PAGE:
Console 3 for Salesforce

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This is another custom console solution that replaces the other console solution I described in Console 2 for Salesforce.  The things we tried to improve upon are:

  • We wanted to display the record data in standard html tables instead of the Enhanced List controls.  This would be less page heavy, we could have more than 5 tables on a page, and the table heights and column widths would be automatically sized to their records.
  • We wanted users to be able to see on one page a set of tables but still know if there were new records in their other tabs.
  • We wanted to create the queries used to populate the pages with something other than the listviews feature.  It still needed to be something an admin could do without getting into code like the listviews were.
With this new solution there are three main pieces to it.

Query Creation

We created a way for admins to create the different pieces of a SOQL query (columns to display, filter criteria, sorting) much like they did with the listview feature.  They select fields for each section using a Field Browser dialog we created where they can browse all the fields and object relationships starting from the base object for the query.  They can then sort the fields and enter their filter criteria formulas.  Behind the scenes, apex builds the actual SOQL query that is stored and later executed on the console pages.  A custom placeholder is available for the filter criteria that identifies a current user id.  This is later used for easily previewing queries as other users.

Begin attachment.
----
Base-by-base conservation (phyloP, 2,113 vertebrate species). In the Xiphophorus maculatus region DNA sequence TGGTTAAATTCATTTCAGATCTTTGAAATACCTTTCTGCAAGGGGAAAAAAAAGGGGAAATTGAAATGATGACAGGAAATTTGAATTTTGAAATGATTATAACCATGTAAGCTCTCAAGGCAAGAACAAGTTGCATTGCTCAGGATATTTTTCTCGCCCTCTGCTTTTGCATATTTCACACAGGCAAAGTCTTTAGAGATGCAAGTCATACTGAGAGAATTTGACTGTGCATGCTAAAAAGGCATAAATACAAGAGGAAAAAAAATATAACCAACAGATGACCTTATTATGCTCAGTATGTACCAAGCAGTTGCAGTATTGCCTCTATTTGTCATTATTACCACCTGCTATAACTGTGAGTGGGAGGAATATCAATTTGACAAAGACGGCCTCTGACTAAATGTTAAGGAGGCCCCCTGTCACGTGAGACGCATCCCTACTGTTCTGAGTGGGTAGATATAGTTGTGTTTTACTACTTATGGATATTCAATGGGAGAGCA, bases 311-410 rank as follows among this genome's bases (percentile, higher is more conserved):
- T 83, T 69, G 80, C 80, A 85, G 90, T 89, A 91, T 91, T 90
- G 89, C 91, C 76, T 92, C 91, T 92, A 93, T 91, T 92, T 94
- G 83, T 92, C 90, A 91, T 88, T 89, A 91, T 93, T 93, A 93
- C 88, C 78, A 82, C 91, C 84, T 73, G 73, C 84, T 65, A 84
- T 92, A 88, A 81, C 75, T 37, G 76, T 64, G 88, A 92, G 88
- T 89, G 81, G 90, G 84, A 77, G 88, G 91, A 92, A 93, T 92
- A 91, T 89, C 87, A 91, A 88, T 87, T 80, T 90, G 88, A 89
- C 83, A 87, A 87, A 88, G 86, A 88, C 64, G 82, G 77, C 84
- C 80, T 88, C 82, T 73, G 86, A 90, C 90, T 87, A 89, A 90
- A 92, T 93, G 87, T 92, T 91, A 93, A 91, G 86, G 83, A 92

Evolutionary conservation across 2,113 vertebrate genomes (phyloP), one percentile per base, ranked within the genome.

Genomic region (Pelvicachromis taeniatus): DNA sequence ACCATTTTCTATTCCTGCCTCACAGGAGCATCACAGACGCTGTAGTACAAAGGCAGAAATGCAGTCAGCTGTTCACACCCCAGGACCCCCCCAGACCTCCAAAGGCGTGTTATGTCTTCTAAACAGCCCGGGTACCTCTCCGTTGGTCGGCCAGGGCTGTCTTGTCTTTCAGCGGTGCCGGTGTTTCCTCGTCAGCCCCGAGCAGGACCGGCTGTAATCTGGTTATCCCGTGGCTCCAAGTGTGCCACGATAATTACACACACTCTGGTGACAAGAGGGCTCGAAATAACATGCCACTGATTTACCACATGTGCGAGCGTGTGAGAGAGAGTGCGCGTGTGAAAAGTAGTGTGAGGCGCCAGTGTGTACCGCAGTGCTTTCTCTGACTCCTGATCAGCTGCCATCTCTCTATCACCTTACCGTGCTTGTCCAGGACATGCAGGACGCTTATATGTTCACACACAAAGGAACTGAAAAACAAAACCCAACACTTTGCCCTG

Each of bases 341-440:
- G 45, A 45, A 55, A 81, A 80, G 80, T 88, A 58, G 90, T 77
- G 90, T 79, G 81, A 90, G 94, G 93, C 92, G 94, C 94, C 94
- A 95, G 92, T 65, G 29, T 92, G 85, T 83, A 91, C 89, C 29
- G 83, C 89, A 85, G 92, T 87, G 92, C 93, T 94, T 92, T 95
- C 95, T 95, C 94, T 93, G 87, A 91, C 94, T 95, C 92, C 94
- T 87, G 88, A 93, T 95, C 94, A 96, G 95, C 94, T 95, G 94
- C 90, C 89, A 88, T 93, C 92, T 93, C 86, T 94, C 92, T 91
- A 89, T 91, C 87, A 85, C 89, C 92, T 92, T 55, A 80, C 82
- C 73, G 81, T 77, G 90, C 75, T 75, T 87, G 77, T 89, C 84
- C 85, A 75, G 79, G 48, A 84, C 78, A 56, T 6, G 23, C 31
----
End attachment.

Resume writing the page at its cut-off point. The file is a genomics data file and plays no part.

Console Template Creation

After admins define the queries, they create a console template.  A console template defines what tabs will be available, what queries will be shown under each tab, and what specific roles and users a template should be shown for.  The admin creates the tabs they want to show at the top of the page and then assigns different queries to the tabs.  The queries will show as tables displayed one after the other under their tab when the tab is selected.  When users view their console page, a template is automatically chosen for them based on the role and user assignments.  Roles are selected for more general assignments but specific users can be selected for a template to override a general role assignment elsewhere.